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Re: Codes

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Rick,

You have pointed out the two "weaknesses" that I am aware of.

First, I am not aware of a national standard on QA/inspections.  If so,
then both model building codes will have to come up with their own
provisions in this area.  As a result, there will more than likely be
differences (and likely some what significant).

Second, the IBC process allows for "modifications" from the accepted
national standards in a particular area.  Supposedly, they are moving from
this to ultimately be like what NFPA is doing (NFPA supposedly will only
adopt national standards with no or very, very minor modification).  As a
result, the IBC will likely "create" some differences that have to be
dealt with as they will not be able the resist the urge to make
changes/modifications to national standards.

In theory, the second of the two should eventually disappear if the IBC
follows its intent.  The first of two could be solved by a standards group
creating a QA/inspection standard (if one does not already exist).  This
could be something that ASCE or NCSEA could do (ASCE is probably better
equipped currently to do it, but their standardization process can be a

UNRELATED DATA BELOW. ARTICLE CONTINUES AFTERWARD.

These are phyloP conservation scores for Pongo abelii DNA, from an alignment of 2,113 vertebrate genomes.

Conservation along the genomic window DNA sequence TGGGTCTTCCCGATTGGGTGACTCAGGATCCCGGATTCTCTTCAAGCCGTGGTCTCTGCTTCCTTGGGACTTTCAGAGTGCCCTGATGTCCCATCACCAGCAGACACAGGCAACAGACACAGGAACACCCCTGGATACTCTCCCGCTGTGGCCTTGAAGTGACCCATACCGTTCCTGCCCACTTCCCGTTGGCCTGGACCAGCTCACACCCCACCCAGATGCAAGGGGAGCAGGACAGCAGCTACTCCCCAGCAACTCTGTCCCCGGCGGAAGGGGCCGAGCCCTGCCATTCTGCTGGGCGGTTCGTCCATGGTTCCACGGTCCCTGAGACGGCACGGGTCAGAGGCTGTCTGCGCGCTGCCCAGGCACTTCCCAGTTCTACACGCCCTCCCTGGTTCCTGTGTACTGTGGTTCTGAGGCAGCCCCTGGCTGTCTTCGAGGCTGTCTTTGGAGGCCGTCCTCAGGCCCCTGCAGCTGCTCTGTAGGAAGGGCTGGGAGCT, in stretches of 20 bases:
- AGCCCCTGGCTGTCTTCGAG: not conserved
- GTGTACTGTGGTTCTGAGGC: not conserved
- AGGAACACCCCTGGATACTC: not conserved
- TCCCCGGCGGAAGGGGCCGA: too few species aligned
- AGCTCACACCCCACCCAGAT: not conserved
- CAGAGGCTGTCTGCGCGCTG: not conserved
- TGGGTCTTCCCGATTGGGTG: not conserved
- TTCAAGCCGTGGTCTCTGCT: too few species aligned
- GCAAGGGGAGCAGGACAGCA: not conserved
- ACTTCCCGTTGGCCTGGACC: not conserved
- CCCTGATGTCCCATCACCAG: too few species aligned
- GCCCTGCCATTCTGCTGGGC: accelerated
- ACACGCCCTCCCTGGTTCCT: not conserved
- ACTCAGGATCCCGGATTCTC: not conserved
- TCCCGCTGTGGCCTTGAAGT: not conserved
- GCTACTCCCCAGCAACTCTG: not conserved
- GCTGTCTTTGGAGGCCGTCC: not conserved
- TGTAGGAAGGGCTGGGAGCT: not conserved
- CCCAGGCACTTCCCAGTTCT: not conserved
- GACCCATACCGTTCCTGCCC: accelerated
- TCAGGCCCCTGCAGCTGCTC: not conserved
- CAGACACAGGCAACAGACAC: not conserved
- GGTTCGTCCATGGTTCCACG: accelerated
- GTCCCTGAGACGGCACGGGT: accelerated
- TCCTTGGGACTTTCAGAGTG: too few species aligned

little "messy" at times...their process can make it REALLY difficult to
get some things passed in a reasonable time frame).  I do believe that
there are some SEAs that have some QA/inspection documents that could be
transformed into a standard with some work (i.e. SEAOC has their
"interpretation" document that "explains" the UBC requirements if I recall
corrects and I think BASE has some sort of document as well).

Ultimately, I could forsee a possibility, with some work, where both the
IBC and the NFPA have about 10 pages or so of structural provisions that
just say "see this" or "see that".  Then, we can just let the plumbers and
others deal with the differences between two difference codes.

HTH,

Scott
Ypsilanti, MI


On Wed, 30 Jul 2003 Rick.Drake(--nospam--at)Fluor.com wrote:

>
> NCSEA efforts to assure that both 2003 IBC and 2002 NFPA 5000 refer to the
> same ANSI-accredited standards (AISC, ASCE, ACI, etc.) should be applauded.
> However, I think that we must still deal with the differences between the
> two codes, as jurisdictions start to adopt one or the other.
>
> 2003 IBC Chapter 17 (Structural Tests And Inspections) differs from 2002
> NFPA 5000 Chapter 40 (Quality Assurance During Construction).  I'm still
> trying to figure out what my responsibilities (and liabilities) as EOR will
> be with the two codes.  Has anybody made a detailed comparison of the QA
> differences between the two codes?
>
> 2003 IBC requirements for Earthquakes (Sections 1613 through 1623) takes 40
> pages, although it does allow use of ASCE 7-02 as an alternative.  2002
> NFPA 5000 requirements for Earthquakes (Section 35.10) takes less than a
> page due to simple references to ASCE 7-02.
>
> There are probably other differences that will affect us.  It will take
> many years of "BETA testing" of these codes to completely identify the
> impacts of dealing with two national codes.